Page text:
On this day in 1883 was the birth of Daisy Turner, an American poet and storyteller known for her oral histories of her family’s history from Africa and England to America. Her father Alec Turner was born into slavery and taught to read (despite it being illegal at the time) by the granddaughter of the plantation owner. Eventually he left the plantation and traveled to Vermont, where he could be a free man, and after serving in the Union Army, he eventually settled in Vermont and married his wife, Sally. Daisy was their ninth child, after their eighth died in infancy; her parents eventually had sixteen children.
Even as a child, Daisy was outspoken; one of the most popular stories about her (which became the subject of a children’s book), took place when she was about eight years old. Her teacher instructed her to carry a black doll and recite a poem about Africa in the school pageant, but instead she recited her own poem, made up on the spot. Her performance won her first prize. Another story involves her at age 16, confronting a man who had cheated her father until she returned with the money owed to him, and later at the age of 44 she brought suit for breach of promise against a white man when he broke off his engagement to her– and won the settlement. She was also known for being a “firecracker” in general, and used to walk around with her shotgun, supposedly enjoying her ability to make being a little uncomfortable.
But she truly became known only when she was in her 100s, and a Vermont historian reached out to her after seeing an article about her in the newspaper. Beck called Daisy on the phone, and after passing her test– “Are you a prejudiced woman?” “I don’t think so…” “Well, come anytime!”– she met Daisy and began to write down all the stories the elderly woman knew about her history. This included the story of her great-grandmother, who was shipwrecked on her honeymoon journey to Africa from England. She was saved by the son of an African chieftain and had a child with him, Alexander. Alexander was captured by a slave trader and brought to New Orleans, purchased by John Gouldin, and taken to a plantation in Virginia. It was here that his son Alec Turner, Daisy’s father, was born.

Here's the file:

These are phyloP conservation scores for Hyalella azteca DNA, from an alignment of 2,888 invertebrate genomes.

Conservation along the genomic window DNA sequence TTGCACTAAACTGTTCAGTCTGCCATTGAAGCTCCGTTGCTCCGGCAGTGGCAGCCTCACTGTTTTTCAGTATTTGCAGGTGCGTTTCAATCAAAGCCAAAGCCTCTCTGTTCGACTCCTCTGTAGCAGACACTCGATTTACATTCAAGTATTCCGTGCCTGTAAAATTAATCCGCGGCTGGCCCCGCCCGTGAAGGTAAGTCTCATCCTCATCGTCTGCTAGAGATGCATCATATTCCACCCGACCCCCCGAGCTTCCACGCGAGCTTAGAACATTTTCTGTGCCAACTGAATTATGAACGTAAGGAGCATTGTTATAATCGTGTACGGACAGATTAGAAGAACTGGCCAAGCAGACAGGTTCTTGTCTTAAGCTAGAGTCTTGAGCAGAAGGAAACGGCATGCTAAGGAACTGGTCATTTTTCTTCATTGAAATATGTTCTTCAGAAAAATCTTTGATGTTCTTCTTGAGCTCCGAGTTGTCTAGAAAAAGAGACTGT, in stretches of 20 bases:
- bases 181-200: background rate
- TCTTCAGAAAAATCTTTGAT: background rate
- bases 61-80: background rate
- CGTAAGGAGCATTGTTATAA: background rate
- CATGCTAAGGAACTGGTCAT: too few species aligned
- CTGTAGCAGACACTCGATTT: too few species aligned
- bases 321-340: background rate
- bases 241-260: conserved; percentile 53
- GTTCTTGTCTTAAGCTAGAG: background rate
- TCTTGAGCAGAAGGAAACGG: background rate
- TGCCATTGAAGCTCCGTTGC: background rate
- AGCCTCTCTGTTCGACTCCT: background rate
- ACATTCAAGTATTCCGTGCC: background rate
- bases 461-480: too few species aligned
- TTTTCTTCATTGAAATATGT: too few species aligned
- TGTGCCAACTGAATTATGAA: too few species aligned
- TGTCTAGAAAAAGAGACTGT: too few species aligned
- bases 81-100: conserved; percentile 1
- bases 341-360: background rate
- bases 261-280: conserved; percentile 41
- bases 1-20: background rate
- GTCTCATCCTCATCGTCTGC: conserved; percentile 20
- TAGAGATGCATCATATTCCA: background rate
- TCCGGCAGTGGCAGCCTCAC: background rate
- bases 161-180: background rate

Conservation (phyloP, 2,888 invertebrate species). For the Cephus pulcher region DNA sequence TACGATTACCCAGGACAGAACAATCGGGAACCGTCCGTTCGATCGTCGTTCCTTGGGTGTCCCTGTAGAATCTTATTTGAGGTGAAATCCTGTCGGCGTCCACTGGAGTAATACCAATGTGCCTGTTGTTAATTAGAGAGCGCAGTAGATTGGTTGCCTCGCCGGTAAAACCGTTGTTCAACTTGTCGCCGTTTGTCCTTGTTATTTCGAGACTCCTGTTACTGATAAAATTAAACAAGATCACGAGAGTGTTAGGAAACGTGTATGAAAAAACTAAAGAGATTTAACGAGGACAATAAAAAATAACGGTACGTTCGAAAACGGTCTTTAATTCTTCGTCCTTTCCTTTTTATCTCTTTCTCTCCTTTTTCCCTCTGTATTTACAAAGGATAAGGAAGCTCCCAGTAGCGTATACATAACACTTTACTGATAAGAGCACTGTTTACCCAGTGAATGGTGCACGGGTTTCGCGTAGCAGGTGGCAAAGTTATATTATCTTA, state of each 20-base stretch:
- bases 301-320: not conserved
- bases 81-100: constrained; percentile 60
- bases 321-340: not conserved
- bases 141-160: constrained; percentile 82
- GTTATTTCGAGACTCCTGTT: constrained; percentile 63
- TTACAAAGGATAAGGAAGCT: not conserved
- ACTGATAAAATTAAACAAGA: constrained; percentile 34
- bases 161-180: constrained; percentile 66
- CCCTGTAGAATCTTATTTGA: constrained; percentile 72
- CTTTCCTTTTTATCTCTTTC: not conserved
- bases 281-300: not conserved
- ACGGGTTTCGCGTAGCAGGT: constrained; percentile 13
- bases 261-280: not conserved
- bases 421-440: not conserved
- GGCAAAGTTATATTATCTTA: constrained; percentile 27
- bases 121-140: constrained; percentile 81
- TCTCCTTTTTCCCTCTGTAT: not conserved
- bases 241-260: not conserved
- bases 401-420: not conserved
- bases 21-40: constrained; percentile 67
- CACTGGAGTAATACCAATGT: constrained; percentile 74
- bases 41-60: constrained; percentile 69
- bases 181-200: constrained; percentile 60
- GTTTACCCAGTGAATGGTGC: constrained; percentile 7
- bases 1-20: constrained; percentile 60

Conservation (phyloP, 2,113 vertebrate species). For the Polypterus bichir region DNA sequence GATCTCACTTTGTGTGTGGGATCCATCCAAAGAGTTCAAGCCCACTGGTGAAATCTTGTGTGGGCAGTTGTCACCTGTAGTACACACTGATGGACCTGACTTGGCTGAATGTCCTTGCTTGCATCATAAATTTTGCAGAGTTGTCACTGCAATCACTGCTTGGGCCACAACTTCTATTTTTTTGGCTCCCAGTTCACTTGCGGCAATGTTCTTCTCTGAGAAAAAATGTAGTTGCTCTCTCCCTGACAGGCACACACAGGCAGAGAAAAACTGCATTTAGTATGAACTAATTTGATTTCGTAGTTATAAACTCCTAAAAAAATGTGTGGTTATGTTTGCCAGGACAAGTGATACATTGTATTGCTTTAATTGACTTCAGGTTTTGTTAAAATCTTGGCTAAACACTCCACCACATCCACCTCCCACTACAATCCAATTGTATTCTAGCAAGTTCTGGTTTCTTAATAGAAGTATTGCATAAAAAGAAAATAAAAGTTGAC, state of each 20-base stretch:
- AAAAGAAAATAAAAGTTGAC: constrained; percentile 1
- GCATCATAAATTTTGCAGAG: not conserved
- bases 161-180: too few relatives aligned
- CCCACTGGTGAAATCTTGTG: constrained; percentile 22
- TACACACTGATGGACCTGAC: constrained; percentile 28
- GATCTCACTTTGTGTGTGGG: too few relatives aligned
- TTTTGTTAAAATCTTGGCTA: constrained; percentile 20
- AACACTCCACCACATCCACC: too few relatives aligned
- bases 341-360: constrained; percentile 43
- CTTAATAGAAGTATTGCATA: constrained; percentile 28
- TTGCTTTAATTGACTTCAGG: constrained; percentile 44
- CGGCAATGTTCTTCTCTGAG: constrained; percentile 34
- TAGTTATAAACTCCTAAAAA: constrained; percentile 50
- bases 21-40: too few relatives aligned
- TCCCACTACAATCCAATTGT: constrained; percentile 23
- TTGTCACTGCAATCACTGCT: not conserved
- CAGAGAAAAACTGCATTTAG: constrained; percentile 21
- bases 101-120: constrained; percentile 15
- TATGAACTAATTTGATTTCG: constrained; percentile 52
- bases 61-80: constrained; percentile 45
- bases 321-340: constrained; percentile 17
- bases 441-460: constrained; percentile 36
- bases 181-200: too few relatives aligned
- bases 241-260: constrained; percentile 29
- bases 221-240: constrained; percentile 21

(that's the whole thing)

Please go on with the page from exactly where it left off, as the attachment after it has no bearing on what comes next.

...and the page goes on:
All of Daisy’s stories were recorded, and eventually formed a children’s book, a documentary film, and then finally a book, Daisy Turner’s Kin: An African American Family Saga. At the age of 104 (the same year she passed away), Daisy was also filmed in a Ken Burn’s historic Civil War series, telling her family stories.
Also on this day…
… in 1734 was the death of Marie-Joseph Angélique (her given slave name, her birth name is not known), a Portuguese-born slave in New France (Canada), who was convicted and hanged for allegedly setting the fire that destroyed much of Old Montreal. However there is no proof she actually set the fire at all, the numerous people who testified against her only said they “thought she did it”. There wasn’t a single witness, nor even a single reason why she might have done it– except that she was black, and a slave, and considered a “troublemaker” because she had tried to escape before.